At a by-election in January 1708, necessitated by the death of Yarde, Roger Tuckfield, having lately come of age, successfully took command of his interest as a joint lord of the manor and defeated Andrew Quick, a Tory whose wife’s family had a local interest. Quick petitioned on 4 Feb., alleging partiality by the portreeve and was supported by a petition from several inhabitants. The hearing at the bar of the House on the 26th resolved that the right of election was ‘in the freeholders having lands or tenements holden of the said borough only’, and on this basis declared Tuckfield duly elected. This ruling on the right of election had the effect of turning Ashburton from a freeholder into a burgage borough. At the general election later that year a contest was fought along party lines between Tuckfield, in association with Robert Balle, a wealthy Whig merchant from a prominent Exeter family, and the Tories Reynell and Quick. A poll placed the Whig Tuckfield interest only a little way ahead of the Tory Reynell interest. Petitioning on 24 Nov., Reynell claimed that a majority for Tuckfield and Balle had been procured by their agent, who had persuaded the portreeve to engineer the admission of voters in their favour. The case was heard at the bar on 22 Feb. 1709, when Tuckfield was declared duly elected without a division, and Balle after a vote, by 151 votes to 58.

At the general election of 1710 Tuckfield was returned with another Whig, Richard Lloyd, defeating Reynell and his Tory partner, George Courtenay*, the uncle of one of the county’s knights. The losing candidates petitioned on 1 Dec., as did a body of townsmen whose votes had been ignored by the portreeve. A report was made from the elections committee on 17 Mar. 1711. Although the overall franchise was not itself in dispute, the petitioners’ counsel were at pains to prove the legality of votes cast by freeholders of the manors of Halshanger and Halwell within the parish of Ashburton. The sitting Members claimed that the two manors constituted a single burgage and as such ‘only one vote ought to be admitted for them’. The elections committee, steered by its strong Tory bias, resolved that these freeholders did indeed have full electoral rights, whereupon the Whig sitting Members indicated their intention not to insist upon their election and Reynell and Courtenay were declared duly elected. Two days later, however, Courtenay announced his intention to sit for Newport, for which he had also been returned in 1710, and at the ensuing by-election on 30 Mar. the vacancy was supplied by Andrew Quick, one of the Tories defeated in 1708. In 1713 the seats were recaptured by the Whigs Tuckfield and Reynell against opposition from Quick and Richard Fownes*, another local Tory, the defeated candidates petitioning on 4 Mar. 1714, without result.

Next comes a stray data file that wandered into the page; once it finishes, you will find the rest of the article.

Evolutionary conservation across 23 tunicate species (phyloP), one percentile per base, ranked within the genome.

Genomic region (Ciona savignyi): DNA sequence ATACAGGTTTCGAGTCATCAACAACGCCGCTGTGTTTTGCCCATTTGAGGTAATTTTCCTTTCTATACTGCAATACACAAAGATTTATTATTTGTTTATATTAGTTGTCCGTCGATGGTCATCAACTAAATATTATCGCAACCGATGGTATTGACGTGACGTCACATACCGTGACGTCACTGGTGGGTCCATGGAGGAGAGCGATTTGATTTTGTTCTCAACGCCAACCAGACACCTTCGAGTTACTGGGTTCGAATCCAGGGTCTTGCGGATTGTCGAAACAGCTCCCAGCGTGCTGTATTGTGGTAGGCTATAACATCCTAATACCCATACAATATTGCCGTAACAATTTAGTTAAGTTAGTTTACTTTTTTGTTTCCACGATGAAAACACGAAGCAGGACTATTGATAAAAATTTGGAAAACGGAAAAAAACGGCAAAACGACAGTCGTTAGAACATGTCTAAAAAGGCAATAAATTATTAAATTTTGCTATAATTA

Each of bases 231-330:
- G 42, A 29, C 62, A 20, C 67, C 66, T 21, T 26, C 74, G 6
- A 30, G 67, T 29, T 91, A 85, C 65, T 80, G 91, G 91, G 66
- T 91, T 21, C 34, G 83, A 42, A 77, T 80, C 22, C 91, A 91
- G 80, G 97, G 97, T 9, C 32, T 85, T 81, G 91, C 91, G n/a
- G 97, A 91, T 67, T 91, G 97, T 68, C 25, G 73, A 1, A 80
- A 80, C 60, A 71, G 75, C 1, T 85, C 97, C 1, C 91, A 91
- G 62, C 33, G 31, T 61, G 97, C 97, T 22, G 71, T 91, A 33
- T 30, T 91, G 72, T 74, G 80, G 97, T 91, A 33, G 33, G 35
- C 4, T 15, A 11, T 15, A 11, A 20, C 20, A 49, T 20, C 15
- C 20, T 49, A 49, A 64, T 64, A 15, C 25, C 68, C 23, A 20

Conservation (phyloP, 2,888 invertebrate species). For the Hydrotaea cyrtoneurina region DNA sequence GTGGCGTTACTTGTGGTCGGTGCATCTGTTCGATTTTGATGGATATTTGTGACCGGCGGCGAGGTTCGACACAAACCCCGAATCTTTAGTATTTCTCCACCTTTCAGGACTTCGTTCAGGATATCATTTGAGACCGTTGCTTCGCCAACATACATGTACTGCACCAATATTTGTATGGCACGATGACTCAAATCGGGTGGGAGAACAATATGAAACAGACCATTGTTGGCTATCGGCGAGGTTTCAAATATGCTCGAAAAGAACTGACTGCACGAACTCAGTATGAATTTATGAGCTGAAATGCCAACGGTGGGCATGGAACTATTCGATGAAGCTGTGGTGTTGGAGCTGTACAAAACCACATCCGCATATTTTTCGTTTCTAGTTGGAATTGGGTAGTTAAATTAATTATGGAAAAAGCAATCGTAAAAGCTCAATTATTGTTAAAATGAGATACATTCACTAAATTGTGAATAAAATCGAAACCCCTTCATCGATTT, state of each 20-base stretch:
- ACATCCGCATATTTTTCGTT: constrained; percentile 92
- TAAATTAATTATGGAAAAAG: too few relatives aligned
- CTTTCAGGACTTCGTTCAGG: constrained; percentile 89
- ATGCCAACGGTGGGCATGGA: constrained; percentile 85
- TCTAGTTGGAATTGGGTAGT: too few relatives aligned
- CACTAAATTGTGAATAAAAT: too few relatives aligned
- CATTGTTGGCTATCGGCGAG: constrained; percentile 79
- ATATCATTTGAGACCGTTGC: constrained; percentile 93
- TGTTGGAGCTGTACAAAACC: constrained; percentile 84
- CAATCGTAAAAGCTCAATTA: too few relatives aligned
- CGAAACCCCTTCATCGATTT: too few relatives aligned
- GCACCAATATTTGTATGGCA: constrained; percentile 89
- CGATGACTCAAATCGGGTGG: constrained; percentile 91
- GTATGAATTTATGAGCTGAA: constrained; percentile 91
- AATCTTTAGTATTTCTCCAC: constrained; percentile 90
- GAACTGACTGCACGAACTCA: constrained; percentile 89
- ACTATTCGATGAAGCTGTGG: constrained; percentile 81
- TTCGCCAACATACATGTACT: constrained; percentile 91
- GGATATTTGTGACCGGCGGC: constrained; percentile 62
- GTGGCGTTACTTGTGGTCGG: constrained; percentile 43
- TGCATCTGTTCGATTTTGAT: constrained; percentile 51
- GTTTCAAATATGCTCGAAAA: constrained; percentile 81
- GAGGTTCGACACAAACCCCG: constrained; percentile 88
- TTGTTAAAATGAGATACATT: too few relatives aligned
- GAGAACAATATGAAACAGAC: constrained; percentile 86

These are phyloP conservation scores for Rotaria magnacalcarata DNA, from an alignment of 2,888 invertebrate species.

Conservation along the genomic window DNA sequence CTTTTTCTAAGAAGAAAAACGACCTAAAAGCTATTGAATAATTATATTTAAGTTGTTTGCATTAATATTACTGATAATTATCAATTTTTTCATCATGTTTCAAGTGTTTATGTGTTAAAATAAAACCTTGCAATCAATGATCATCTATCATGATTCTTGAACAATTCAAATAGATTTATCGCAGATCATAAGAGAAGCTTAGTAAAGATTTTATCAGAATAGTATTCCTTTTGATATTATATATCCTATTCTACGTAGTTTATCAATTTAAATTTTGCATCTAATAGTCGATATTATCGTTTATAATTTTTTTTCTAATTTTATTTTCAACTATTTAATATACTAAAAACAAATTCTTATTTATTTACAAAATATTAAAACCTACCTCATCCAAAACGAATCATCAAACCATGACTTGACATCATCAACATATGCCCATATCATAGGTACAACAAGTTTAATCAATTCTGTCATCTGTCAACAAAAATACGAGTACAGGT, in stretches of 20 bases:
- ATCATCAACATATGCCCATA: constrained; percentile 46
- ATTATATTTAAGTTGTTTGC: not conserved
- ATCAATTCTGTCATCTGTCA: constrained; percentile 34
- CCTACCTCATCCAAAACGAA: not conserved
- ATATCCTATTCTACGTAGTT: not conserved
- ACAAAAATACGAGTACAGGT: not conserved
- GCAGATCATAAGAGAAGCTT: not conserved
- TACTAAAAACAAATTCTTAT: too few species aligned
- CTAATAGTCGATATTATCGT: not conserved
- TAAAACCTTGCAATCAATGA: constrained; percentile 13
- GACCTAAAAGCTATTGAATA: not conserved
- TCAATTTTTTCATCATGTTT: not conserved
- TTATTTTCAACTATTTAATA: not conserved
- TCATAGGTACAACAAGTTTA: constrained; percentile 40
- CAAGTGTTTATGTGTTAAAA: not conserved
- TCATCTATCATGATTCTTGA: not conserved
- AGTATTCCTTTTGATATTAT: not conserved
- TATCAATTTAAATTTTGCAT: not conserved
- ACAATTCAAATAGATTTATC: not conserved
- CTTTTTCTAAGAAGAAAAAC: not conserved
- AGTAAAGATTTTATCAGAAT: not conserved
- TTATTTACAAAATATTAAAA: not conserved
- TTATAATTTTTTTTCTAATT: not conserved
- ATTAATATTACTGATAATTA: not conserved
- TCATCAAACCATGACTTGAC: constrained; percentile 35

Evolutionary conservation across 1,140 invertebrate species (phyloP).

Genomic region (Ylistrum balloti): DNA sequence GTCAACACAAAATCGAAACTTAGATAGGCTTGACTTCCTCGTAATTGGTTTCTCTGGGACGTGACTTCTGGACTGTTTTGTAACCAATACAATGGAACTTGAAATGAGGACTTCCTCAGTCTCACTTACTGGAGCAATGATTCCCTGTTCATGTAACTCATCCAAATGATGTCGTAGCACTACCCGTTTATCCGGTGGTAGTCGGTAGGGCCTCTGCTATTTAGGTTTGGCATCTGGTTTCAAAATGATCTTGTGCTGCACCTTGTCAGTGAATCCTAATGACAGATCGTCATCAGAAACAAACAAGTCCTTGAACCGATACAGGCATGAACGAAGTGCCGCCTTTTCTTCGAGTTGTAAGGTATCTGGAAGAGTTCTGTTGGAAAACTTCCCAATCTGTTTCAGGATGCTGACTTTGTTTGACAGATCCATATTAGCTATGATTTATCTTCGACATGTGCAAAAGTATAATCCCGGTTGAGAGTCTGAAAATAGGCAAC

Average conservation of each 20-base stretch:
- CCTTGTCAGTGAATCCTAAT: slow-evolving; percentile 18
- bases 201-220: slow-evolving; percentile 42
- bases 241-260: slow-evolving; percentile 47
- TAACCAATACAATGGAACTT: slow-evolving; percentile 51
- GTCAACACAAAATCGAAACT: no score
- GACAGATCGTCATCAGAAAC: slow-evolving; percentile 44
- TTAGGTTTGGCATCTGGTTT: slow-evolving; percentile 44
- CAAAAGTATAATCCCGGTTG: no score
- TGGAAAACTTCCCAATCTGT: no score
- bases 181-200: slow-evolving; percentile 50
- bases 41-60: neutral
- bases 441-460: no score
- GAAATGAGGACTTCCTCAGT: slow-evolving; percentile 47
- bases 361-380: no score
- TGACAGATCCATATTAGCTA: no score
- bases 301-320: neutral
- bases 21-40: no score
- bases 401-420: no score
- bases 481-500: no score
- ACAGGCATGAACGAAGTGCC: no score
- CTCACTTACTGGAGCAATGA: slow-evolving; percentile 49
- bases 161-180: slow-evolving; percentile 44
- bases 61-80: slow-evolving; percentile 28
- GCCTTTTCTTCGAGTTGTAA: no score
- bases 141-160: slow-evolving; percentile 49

Authors: Eveline Cruickshanks / Andrew A. Hanham


  • 1. Post Man, 15–18 May 1708.
  • 2. Trans. Devon Assoc. xciv. 206–19, 450–3; Westcote, Devonshire, 68.
  • 3. Som. RO, Sanford mss DD/SF 3068, Elizabeth Duke to Elizabeth Clarke, 2 letters, n.d. [c. Dec. 1701]; Dyer’s Letters (1706), 9; Trans. Devon Assoc. 451.